Shouldn’t Sean Payton Get Some Votes for Coach of the Year?

min read
New Orleans Saints Coach Sean Payton
(AP Photo/Derick Hingle)
Chase Kiddy @chaseakiddy Jan 14, 2022, 12:08 PM

Wild Card Weekend is an interesting time for the NFL futures market. Awards that are given out based on voting are no longer available to bet on; the only NFL futures available now are odds to win the Super Bowl, on top of conference winners.

So if you are the sort of football consumer who strictly views NFL topics through the prism of football betting, you may have stopped thinking about NFL Coach of the Year altogether.

Still, the storylines and candidates revolving around NFL Coach of the Year are intriguing. 

A great deal of the NFL community expects Tennessee head coach Mike Vrabel to be named Coach of the Year after the Titans clinched the No. 1 seed in the AFC despite losing their celebrated offensive coordinator in the off-season and multiple key offensive pieces throughout the regular season.

Like many others, I would cast my vote for Vrabel. But I also think there’s another southern NFL coach who deserves mention for a wildly good coaching performance, who might not ultimately receive the praise he deserves.

NFL Coach of the Year: Give Sean Payton Some Love for Getting the Saints to Nine Wins

On the eve of Wild Card Weekend, I’m sure the number of people thinking about the Saints right now is limited to a small number of fans in Louisiana. There are no playoff matchups in New Orleans this January. For Saints fans, It’s time to start thinking about NFL Draft odds

But pour some out for the jaw-dropping coaching job that Sean Payton put together in New Orleans this season. 

Payton’s 16th year as head coach of the Saints was arguably his most challenging. Drew Brees was gone, and in his place was a multi-headed salary cap headache: Jameis Winston and Taysom Hill.

Their combined cap hit? It’s about $9.5 million, plus a nice seafood dinner.

Let’s stipulate that the Hill money is a problem that Payton created himself. Let’s also acknowledge that most teams in need of a quarterback would probably be willing to bring in Winston at his price.

Still, knowing what we know about how Hill, Winston, Ian Book and Trevor Siemian would all play in 2021, no coach would want to be saddled with that kind of price tag for such sub-par play.

Add in a missed season for Michael Thomas at a price tag north of $10 million, and we’re talking about a massive financial handicap on Payton’s ability to generate wins.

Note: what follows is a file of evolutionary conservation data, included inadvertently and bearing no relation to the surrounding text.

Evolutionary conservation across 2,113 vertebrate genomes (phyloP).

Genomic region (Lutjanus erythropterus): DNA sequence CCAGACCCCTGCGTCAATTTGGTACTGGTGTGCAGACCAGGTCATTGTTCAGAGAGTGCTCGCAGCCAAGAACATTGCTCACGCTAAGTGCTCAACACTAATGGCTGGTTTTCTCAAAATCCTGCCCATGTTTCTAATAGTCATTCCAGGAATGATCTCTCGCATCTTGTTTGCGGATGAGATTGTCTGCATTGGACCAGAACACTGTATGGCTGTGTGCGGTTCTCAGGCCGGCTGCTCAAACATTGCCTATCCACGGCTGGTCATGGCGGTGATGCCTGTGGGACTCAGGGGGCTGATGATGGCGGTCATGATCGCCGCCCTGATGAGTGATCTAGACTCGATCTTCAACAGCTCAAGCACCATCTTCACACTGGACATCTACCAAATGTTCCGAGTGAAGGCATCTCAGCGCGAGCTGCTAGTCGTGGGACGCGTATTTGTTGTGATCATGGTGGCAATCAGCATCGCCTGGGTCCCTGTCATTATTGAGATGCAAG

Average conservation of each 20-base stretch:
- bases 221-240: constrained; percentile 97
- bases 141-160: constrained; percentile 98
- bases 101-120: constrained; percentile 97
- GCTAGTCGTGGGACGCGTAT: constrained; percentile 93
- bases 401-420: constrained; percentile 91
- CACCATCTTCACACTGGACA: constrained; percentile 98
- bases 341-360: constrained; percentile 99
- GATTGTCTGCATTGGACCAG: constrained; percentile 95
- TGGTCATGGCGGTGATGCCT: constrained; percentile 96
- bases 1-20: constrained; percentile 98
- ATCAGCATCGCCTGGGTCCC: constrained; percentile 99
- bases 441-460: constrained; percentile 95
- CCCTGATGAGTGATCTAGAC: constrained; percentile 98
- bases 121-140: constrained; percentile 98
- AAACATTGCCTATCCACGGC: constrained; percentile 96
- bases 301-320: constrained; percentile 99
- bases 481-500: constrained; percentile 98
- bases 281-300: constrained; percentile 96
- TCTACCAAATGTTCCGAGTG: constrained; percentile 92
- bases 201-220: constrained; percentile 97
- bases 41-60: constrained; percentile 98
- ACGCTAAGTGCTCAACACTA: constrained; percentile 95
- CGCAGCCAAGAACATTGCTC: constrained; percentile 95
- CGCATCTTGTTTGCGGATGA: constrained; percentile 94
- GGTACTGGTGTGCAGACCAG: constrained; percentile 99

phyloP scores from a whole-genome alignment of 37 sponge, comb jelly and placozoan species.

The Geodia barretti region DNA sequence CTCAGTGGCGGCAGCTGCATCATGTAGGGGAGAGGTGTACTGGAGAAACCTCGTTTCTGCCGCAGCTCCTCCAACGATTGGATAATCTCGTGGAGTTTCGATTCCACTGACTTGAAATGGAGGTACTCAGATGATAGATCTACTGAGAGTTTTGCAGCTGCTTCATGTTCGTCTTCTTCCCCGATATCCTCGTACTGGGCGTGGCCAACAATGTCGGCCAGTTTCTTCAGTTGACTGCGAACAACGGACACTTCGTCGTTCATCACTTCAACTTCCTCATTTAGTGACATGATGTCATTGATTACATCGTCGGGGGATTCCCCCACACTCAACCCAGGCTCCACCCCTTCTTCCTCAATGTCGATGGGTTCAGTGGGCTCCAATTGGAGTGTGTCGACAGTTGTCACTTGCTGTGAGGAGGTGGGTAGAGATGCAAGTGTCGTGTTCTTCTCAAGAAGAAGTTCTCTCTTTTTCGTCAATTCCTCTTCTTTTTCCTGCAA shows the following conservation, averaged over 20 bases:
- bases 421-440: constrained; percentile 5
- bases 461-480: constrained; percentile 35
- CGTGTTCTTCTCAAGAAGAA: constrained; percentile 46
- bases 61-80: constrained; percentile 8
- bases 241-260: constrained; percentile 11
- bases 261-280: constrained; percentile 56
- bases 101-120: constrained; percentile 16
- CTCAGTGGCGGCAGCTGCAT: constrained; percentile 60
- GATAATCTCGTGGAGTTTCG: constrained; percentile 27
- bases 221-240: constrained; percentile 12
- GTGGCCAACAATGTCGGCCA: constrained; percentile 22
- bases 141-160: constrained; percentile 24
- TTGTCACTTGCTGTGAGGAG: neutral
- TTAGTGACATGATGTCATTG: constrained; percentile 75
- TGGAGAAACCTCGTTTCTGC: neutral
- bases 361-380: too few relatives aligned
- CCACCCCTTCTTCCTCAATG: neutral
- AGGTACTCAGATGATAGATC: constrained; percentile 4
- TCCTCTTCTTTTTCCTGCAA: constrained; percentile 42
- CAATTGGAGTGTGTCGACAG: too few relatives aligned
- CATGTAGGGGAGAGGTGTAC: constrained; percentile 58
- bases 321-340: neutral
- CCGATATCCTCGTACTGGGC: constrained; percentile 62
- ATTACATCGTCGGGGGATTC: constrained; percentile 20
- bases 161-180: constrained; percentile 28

Here’s what I’m trying to say about the Saints’ offense, summed up in one poignant stat. Last year, when the Saints went 12-4 and reached the Divisional Round of the NFL playoffs before losing to the eventual champion Bucs, the New Orleans offense ranked seventh in DVOA. 

Seventh. And remember, a lot of people thought Drew Brees wasn’t even that good last year! Yet Payton’s offense, with a noodle-arm quarterback in Brees, ranked seventh.

This year, Payton’s offense ranked… 23rd. It was one of the 10 worst offenses of the season. That was the dropoff from Old Brees + Michael Thomas down to this year, with no Thomas and the gang of quarterbacks that couldn’t throw straight.

But a funny thing happened with New Orleans in 2021. Despite deep offensive problems and a dwindling number of playmakers, the Saints still finished the season over .500. They swept the reigning champion Buccaneers in the regular season for a second straight year. 

And if the Rams had won their Week 18 overtime game instead of lost, we’d be looking at the Saints traveling to play the Cowboys this weekend, not the 49ers.

When you consider all the headwind the Saints faced this year, that’s a pretty good outcome.

Sean Payton is not going to be the NFL Coach of the Year, and I’m okay with that. But for an award that’s fundamentally about the impressiveness of outcome relative to expectation, Payton deserves consideration, if nothing else.

Throw Sean Payton some votes. He deserves them.

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About the Author

Chase Kiddy

Read More @chaseakiddy

Chase Kiddy is a writer for BetMGM and co-host of The Lion's Edge, an NFL and college football podcast available on Spotify, Apple Podcasts, and everywhere else. He has also written for a number of print and online outlets, including the Richmond Times-Dispatch, Washington Post, Daily News-Record, and HERO Sports. His first novel, Cave Paintings, is in development.

Chase Kiddy is a writer for BetMGM and co-host of The Lion's Edge, an NFL and college football podcast available on Spotify, Apple Podcasts, and everywhere else. He has also written for a number of print and online outlets, including the Richmond Times-Dispatch, Washington Post, Daily News-Record, and HERO Sports. His first novel, Cave Paintings, is in development.